by Toby Woollaston
Verdict: The murky waters of environmental law turn crystal clear in this efficiently told whistleblowing biopic.
How do you spice up the mundane subject of environmental law? Throw in a couple of A-listers, shoot them with provocative mood filters and set your story to the angsty backdrop of our environmentally frail times. Dark Waters is all this and more—a film that through its lid-lifting on the DuPont scandal has tapped directly into the zeitgeist of today’s environmentally savvy public.
Cut from the same cloth as movies like Erin Brockovich, The Insider, and more recently The Report, Dark Waters offers more of the same David vs Goliath whistleblowing narrative that, while not breaking new cinematic ground, is a compelling enough drama to have you questioning the safety of the water we drink.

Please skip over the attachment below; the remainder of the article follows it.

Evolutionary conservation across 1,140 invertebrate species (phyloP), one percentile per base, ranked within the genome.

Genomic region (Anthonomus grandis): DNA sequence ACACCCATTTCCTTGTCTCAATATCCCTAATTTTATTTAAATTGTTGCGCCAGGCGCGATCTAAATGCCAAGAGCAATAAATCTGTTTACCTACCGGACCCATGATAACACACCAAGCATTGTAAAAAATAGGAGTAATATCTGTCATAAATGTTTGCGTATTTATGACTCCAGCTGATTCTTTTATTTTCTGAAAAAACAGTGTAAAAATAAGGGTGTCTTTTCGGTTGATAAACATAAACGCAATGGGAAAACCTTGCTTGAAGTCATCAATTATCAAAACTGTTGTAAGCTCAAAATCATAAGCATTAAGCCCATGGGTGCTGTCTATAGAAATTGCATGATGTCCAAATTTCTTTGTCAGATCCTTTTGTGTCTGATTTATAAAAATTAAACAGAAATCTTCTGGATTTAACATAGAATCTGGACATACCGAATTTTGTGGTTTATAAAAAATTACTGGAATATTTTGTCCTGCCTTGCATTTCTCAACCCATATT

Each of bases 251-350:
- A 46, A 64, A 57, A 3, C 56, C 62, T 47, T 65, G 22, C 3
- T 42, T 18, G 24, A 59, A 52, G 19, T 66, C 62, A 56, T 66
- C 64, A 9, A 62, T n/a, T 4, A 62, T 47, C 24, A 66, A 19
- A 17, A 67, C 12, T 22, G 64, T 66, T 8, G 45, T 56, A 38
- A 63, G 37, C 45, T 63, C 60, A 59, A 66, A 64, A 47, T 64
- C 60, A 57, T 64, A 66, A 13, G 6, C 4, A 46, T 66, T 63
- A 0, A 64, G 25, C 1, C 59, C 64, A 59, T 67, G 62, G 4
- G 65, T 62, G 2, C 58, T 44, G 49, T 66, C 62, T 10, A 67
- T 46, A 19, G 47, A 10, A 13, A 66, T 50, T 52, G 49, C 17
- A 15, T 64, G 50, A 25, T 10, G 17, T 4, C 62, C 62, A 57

Robert Bilott (played by a suitably driven, yet affable, Mark Ruffalo) is a corporate lawyer who defends chemical companies, but when a farmer thrusts into his reluctant hands compelling evidence for gross negligence of one of the world’s largest chemical companies, it causes him to sit up and take notice. The ensuing investigation into the chemical giant DuPont, who knowingly released dangerous chemicals into the public’s water supply, snakes its way down a river of shadowy conspiracies and paranoid side-glances.
Is this movie formulaic? You bet. But it’s a formula that works and director Todd Haynes (Carol, I’m Not There) has meticulously worked his craft with a laser-like (but very predictable) precision. From the do-I-turn-the-key-for-fear-of-the-car-exploding cinematic flash-points of tension to the seamless montages of Bilott pouring over legal documents, Dark Waters flows before your eyes ushering us from one complex plot-point to the next with effortless ease. In fact, this film almost feels too efficient and calculated for its own good. Which is why the more organic and messy relationships, such as Robert’s marriage to Sarah (Hathaway), feel disappointingly undercooked.
Despite this, Dark Waters still operates as a compelling and well-told whistleblowing yarn that explains the complex machinations of the DuPont case with aplomb. I will never look at my glass of water the same.